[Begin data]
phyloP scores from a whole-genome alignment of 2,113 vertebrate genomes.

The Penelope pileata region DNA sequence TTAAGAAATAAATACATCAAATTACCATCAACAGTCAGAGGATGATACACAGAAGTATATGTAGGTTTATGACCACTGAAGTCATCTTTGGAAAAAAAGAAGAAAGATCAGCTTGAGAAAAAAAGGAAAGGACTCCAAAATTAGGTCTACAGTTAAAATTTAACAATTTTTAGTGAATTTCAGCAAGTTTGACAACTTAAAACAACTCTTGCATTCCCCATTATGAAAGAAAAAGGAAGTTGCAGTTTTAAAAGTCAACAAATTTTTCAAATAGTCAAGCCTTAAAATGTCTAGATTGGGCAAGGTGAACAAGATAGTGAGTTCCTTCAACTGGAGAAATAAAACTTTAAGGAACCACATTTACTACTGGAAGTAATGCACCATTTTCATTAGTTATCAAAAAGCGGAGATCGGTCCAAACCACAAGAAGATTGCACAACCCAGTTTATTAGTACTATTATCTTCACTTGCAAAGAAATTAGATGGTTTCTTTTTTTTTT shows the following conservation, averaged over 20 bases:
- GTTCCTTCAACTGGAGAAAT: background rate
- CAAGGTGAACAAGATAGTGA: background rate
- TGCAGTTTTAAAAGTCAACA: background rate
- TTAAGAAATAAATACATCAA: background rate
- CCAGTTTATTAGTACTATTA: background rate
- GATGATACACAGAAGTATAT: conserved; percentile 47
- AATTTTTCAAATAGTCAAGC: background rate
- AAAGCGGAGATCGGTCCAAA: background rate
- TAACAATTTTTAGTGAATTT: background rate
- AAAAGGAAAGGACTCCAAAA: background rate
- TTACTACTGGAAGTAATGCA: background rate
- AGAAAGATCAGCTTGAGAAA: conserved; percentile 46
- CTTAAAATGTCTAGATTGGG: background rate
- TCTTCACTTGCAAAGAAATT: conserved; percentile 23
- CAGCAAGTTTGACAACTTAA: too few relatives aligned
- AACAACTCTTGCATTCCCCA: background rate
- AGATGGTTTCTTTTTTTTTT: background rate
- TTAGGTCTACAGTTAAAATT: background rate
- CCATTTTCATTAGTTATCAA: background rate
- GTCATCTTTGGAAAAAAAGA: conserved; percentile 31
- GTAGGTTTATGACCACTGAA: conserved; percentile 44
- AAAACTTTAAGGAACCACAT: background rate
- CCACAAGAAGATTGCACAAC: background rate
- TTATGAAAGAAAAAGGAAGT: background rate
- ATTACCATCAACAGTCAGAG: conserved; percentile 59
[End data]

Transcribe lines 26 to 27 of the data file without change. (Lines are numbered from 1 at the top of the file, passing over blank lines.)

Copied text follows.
- TTATGAAAGAAAAAGGAAGT: background rate
- ATTACCATCAACAGTCAGAG: conserved; percentile 59